The Association for Advanced Life Underwriting is applauding the Senate Finance Committee for extending by one year the effective date of a nonqualified deferred compensation proposal currently pending in the committee.
Bob Plybon, president of the Falls Church, Va.-based AALU, says the deferred compensation provision will now apply to amounts deferred in taxable years beginning after Dec. 31, 2004.
“AALU has been working hard in favor of making the effective date fully prospective to allow orderly amendment of existing plans, and we are optimistic that the House will adopt a similar effective date,” Plybon says.
Plybon notes that two NQDC proposals are pending in the House and Senate. The House proposal, he says, would limit the times at which distribution from plans are permitted, require deferral elections to be made before the year in which services are performed, and prohibit provisions securing payment of deferred compensation upon a change in the employers financial health.
The proposal also would limit the use of foreign trusts, Plybon says.
Meanwhile, he says, the Senate proposal would, in addition, limit the investment choices available to participants and repeal existing statutory rules prohibiting the Treasury Department from issuing guidance on NQDC.
AALU, Plybon says, continues to urge adoption of the House version.
Meanwhile, Plybon says the industry is awaiting proposed IRS regulations and guidance on life insurance valuation for 412(i) pension arrangements and other contexts.
The IRS action will likely consist of 4 parts, says AALU. One will be a proposed regulation that will deal with the valuation of life insurance policies distributed from qualified plans, says AALU.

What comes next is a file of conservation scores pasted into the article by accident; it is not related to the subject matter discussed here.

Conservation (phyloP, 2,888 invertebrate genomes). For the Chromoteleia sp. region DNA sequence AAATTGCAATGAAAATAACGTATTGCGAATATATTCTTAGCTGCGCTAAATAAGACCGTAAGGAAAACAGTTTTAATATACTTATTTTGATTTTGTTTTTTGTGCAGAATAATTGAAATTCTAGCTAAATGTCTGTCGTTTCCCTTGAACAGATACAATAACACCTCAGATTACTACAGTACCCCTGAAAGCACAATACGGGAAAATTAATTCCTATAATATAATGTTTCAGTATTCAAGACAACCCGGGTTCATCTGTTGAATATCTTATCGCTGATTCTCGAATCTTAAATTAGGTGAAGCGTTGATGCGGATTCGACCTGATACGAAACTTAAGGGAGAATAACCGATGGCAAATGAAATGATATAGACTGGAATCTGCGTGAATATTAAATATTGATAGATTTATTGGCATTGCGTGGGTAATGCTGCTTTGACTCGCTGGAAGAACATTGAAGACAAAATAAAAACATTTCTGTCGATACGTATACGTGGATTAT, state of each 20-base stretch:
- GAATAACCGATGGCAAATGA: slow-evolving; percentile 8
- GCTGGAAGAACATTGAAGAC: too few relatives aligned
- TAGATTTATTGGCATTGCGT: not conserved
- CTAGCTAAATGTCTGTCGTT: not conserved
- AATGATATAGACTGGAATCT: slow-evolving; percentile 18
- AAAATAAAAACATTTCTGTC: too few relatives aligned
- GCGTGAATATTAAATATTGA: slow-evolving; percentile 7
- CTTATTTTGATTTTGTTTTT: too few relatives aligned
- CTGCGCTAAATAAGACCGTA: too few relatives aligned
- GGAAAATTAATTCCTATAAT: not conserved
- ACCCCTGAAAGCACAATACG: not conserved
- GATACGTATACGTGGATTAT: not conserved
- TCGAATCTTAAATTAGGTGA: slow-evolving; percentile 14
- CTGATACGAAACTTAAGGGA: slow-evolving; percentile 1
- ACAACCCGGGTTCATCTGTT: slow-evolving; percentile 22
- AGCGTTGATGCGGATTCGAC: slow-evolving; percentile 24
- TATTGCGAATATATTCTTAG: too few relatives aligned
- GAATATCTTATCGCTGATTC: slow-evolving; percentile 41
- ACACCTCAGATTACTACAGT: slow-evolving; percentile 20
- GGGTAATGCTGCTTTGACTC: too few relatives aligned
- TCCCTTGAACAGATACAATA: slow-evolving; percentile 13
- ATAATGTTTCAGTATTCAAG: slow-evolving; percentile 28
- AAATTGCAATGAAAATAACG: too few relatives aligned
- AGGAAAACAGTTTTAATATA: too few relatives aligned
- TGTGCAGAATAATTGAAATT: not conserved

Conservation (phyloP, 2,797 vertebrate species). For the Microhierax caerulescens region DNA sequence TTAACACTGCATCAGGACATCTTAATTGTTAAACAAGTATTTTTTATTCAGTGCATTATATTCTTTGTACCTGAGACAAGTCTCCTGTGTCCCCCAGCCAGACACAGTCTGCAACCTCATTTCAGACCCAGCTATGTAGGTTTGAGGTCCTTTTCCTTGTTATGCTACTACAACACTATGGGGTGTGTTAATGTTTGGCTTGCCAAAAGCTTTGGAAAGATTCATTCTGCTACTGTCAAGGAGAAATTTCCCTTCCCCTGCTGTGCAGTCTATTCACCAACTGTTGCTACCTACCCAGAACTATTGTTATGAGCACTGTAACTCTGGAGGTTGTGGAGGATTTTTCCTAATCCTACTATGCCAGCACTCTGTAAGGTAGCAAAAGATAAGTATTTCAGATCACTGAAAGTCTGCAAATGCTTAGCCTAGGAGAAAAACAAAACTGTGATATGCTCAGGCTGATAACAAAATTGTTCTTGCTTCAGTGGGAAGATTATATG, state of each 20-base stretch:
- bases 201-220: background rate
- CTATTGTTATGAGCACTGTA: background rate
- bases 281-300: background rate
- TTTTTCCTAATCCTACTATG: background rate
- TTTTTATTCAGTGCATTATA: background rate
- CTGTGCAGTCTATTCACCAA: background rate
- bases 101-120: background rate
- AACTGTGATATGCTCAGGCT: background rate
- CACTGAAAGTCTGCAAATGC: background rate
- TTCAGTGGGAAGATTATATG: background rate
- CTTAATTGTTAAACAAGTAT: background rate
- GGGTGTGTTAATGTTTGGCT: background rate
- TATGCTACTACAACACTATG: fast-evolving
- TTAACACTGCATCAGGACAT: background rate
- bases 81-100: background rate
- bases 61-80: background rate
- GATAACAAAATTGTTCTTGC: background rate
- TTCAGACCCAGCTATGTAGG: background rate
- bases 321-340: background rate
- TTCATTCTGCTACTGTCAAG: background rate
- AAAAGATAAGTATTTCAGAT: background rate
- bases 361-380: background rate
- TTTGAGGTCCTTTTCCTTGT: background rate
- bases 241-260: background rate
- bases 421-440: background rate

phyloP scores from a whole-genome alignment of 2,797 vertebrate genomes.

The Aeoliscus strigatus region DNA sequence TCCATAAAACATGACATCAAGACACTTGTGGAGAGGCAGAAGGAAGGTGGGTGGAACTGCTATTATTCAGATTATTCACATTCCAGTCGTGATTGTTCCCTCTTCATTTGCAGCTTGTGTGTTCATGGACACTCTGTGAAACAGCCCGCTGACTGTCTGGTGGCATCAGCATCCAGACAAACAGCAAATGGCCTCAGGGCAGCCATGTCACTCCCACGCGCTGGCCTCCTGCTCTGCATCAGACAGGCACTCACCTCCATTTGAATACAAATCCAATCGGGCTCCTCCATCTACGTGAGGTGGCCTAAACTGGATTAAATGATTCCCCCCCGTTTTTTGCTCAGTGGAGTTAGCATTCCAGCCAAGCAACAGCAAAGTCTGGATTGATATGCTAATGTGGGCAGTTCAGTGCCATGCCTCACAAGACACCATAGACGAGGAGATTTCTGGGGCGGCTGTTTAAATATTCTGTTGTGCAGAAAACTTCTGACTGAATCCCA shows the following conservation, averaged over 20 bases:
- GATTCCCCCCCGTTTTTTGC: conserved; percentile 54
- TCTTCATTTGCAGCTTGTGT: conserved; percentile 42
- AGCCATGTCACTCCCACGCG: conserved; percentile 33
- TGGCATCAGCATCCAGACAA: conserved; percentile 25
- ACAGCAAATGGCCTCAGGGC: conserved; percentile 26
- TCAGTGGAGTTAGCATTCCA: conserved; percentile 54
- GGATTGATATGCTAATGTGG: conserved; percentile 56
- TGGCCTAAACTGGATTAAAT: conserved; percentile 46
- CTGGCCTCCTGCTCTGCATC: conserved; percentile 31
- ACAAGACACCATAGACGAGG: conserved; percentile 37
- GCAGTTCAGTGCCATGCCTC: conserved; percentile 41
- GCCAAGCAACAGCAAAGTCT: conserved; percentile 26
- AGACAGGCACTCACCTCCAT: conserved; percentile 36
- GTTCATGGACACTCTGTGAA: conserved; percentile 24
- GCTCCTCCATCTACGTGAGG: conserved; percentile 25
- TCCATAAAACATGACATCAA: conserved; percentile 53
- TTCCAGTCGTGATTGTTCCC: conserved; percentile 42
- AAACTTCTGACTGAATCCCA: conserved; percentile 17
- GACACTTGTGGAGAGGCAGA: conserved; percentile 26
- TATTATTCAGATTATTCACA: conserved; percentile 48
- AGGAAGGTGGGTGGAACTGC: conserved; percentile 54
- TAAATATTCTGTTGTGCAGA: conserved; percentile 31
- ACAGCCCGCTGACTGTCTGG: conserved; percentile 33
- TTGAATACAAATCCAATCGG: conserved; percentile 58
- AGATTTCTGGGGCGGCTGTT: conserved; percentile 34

The other 3 parts, AALU says, will involve revenue rulings or guidance that deal with Section 412(i), qualified plan operational rules and the income tax treatment of life insurance distributions.
Plybon says that while the portion of the package consisting of the proposed regulations will be prospective in nature, the rest may have some degree of retroactive application.
While some parts of the guidance, he adds, may be largely a reinforcement and reiteration of existing rules and how they are applied, other parts may contain a significant revision to the rules regarding the valuation of life insurance.
This could generate controversy, Plybon says, and could call for a sharply focused input from AALU.
AALU also is concerned, Plybon says, about a provision in the Bush administrations fiscal year 2005 budget relating to incentives for charitable giving. The administrations proposal contains a number of provisions that appear in the Charitable Giving Act, which has been pending in some form in the House and Senate since 2001, he notes.
Of the incentives contained in the proposal, Plybon says, the one of particular interest to AALU members would permit tax-free lifetime distributions from both regular and Roth individual retirement accounts to certain charities.